Though famous for the children's song, today only four arches of the bridge's original 22 arches remain. Despite its partial collapse, the bridge's history is fascinating. Built in the 12th century, it was once a vital link for pilgrims and served as a key part of the city's prosperity. 
The Palais des Papes is UNESCO World Heritage Site and isn't just stunning Gothic architecture - it's the largest Gothic palace in all of Europe. It is huge! And we certainly got our steps in, especially since most of them were up and down stairs. 
We were impressed by the tablets we were given which recreated the rooms using AR to show you what they may have looked like back in the day. 
After all of this, it was time to head back to the hotel for one more night, before we began the second part of our holiday. 

Day 4 - St Tropez!

Today was an exciting, if less busy day. After checking out of the hotel, we headed to Nice airport to pick up our friends who were joining us. Getting four adults, with all their luggage in a tiny Kia Picanto was interesting with luggage wedged in every available space! 
We headed down towards St Tropez - that playground beach town of the rich and famous! Just outside of the town we stopped off for lunch at a restaurant run by one of James' old friends (he has contacts everywhere!) where we also rendezvoused with his brother and his party to make up our group of 10 people enjoying this fantastic vacation. 

The restaurant was stunning - literally it was on the beach (it has to be dismantled and rebuild each year because of the winter tides) so the views were stunning, as was the food. 
Then it was onto our accommodation for the rest of our stay - a stunning villa over looking the St Tropezx bay! 
The rest of the day was spent, as you might expect, enjoying this stunning villa and all that it has to offer. 

Day 5 - St Tropez

Our first full day in this stunning location while resting at this amazing villa was of course going to be centred around relaxing and enjoying our new home. We awoke late, after a good evening of chatting and maybe a drink or two, to a glorious sunny day. The sea across the way was so inviting, but the villa's pool was nearer!
Nevertheless, there is a world out there to explore, and so James led us to the fascinating town of Port Grimaud, which lies just outside of St Tropez and is nicknamed "Little Venice," Port Grimaud is a charming resort town built in the 1960's that  features canals, bridges, and colourful houses lining the waterways. It's a beautiful place to wander around, which is exactly what we did - and of course, had a beautiful lunch beside the waterway.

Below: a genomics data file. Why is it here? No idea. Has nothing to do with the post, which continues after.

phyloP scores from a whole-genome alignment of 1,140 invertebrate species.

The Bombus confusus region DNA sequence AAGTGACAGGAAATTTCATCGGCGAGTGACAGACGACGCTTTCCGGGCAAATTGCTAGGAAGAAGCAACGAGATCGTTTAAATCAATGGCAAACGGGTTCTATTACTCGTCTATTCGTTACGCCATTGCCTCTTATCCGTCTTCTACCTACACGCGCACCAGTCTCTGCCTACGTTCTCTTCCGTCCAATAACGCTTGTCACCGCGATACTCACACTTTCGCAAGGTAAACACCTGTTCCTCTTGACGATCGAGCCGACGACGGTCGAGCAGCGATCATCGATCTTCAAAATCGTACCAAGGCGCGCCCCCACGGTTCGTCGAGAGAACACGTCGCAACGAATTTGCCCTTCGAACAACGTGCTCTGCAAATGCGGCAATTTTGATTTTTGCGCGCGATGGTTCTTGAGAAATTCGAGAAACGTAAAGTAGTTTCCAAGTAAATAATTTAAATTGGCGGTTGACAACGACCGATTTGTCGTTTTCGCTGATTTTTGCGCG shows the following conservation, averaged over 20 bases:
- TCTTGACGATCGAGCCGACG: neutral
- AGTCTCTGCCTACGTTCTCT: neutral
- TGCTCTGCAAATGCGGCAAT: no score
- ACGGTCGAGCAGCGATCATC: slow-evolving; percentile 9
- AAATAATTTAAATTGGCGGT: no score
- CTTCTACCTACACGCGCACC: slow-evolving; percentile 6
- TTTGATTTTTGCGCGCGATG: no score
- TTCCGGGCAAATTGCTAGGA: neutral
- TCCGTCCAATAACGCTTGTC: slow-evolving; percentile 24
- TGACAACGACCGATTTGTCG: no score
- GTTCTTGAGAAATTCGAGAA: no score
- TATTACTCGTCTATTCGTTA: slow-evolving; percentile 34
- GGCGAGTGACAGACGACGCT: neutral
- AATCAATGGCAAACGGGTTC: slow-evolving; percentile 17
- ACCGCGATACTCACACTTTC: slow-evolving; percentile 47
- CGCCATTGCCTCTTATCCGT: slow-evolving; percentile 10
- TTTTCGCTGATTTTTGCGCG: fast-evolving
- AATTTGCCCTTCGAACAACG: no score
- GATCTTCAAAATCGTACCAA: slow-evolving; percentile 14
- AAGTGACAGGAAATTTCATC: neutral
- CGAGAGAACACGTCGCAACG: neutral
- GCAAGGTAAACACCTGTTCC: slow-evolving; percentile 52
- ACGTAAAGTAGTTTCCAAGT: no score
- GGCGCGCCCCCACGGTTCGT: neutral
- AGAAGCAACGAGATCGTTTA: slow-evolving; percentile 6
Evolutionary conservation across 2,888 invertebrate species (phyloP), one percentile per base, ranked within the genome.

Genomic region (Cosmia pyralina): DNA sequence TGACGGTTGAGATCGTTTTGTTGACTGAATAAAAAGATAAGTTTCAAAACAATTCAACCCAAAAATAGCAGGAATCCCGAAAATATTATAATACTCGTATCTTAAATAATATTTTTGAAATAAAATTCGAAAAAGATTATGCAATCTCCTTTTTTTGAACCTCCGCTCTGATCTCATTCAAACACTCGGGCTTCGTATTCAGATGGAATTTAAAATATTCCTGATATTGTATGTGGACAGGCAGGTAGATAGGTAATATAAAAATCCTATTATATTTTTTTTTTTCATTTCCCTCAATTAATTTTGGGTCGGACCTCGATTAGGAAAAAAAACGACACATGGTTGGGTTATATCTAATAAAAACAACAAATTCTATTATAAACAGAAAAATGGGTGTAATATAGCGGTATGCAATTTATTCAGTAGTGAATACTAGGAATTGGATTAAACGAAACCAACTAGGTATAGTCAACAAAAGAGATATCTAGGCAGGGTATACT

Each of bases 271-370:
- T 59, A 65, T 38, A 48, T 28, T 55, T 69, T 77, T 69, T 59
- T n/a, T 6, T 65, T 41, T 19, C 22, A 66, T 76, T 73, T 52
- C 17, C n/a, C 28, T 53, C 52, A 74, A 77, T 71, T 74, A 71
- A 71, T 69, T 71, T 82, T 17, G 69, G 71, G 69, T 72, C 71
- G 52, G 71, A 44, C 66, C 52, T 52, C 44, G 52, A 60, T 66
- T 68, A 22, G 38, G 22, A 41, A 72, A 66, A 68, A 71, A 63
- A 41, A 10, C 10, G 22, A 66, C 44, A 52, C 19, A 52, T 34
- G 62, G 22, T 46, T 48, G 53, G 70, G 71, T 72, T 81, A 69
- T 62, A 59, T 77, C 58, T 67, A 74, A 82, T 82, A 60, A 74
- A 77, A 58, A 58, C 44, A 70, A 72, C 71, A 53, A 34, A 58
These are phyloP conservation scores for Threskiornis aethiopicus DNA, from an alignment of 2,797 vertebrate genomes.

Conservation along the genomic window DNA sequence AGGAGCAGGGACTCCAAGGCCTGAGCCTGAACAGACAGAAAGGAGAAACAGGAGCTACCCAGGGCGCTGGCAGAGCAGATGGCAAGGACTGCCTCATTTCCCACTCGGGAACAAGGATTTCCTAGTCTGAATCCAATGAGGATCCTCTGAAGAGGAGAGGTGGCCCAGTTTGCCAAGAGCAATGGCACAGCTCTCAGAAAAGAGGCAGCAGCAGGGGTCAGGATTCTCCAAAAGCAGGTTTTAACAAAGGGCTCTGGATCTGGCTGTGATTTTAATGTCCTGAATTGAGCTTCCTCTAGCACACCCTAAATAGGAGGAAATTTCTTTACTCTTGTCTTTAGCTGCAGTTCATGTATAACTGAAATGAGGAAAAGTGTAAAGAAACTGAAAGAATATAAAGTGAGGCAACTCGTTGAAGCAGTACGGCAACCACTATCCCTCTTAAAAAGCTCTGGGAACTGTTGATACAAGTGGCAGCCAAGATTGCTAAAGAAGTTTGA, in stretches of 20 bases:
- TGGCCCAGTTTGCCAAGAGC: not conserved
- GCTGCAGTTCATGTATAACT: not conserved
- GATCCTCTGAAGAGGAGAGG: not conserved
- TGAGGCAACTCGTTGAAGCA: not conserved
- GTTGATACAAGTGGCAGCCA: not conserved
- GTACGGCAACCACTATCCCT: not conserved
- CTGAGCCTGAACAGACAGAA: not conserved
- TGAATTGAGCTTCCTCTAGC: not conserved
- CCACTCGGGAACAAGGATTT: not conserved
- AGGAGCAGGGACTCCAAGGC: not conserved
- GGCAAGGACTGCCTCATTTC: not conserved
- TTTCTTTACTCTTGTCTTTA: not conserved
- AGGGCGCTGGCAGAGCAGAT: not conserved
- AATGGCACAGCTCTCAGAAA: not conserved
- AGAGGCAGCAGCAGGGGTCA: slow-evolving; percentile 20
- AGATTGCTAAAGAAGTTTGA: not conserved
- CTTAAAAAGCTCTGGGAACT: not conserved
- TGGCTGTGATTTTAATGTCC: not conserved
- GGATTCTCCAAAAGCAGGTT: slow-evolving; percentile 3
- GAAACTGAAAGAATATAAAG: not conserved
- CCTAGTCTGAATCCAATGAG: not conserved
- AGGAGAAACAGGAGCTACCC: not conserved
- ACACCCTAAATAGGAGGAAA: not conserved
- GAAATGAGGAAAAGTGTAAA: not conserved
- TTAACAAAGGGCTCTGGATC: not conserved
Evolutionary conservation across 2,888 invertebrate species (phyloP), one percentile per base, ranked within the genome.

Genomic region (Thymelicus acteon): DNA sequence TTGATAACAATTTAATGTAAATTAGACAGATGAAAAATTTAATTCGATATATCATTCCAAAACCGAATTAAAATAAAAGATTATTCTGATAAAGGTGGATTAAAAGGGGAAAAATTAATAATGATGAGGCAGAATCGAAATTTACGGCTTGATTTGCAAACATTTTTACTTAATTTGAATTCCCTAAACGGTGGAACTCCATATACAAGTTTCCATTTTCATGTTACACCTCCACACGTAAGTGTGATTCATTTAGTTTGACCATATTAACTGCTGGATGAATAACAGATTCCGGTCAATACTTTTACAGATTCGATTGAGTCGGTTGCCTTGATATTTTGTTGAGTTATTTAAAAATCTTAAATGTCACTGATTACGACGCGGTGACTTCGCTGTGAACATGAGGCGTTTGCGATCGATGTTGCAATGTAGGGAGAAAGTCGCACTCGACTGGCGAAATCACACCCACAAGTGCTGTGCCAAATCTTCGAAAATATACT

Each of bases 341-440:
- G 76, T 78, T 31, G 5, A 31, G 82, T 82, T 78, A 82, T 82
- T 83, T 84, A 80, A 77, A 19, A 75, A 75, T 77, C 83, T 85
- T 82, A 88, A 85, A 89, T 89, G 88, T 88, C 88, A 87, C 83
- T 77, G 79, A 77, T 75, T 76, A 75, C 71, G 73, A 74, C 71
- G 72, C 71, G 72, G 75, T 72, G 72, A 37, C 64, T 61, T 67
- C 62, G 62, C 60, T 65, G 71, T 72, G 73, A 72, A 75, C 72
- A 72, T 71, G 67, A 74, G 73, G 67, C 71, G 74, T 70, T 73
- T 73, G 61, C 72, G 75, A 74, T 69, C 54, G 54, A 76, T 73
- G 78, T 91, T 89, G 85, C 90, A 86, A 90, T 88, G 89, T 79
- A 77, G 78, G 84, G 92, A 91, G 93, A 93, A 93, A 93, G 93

After stocking up with beautiful cheeses, bread, wine and other delicious goodies for dinner, we headed to the villa and that pool to enjoy a chilled rest of the afternoon.
In the evening, we headed into town to explore St. Tropez's nightlife.
There was certainly a lot of money on display! The boats moored up were incredible! Such a pretty town with its narrow streets and old fisherman's houses.

Day 6 - St Tropez 

Beach day!! A simple day today as we headed out to one of James' old haunts for a beautiful beach side lunch at Plage de Gigaro followed by a spot of sunbathing and paddling the crystal clear waters. Amazing. 

Day 7 - St Tropez

Grimaud was today's cute village. Another quaint settlement on a hillside, with a ruined castle and fortifications at the top. The perched village is a medieval town with a rich history. It's filled with narrow cobbled streets, charming squares, and old stone houses. The village is dominated by its 11th-century castle, which has been partially restored and offers stunning views of the surrounding area.  Grimaud was originally named after Gibelin de Grimaldi, a member of the Grimaldi family who helped drive out the Saracens from the area in the 10th century. The Grimaldi family went on to found Monaco.
Our second town of the day was Sainte-Maxime where again, idyllic paved streets snaked their way past colourful terraces of shops and houses, but this time, we were beside the coast. We treated ourselves to the most delicious ice-cream which was served in a cone and made to look like a flower! 

Day 8 - St Tropez

A short morning drive took us to more picturesque villages today. First off was Gassin, another beautiful medieval village perched high on a rocky outcrop in the Provence-Alpes-Côte d'Azur region. he village itself is a maze of narrow cobbled streets, charming squares, and old stone houses built in a traditional Provençal style.  One of the most notable features of Gassin is its 13th-century fortified walls, which offer panoramic views of the coastline. The town was also dotted with contemporary artwork which added to the sophisticated air!
Next up was Ramatuelle, nother charming village located on the prestigious Saint-Tropez Peninsula which can trace its history back to the 10th century. Unlike its neighbour Gassin, Ramatuelle sits on the coast, offering easy access to some of the most stunning beaches in the area, including the famed Pampelonne Beach.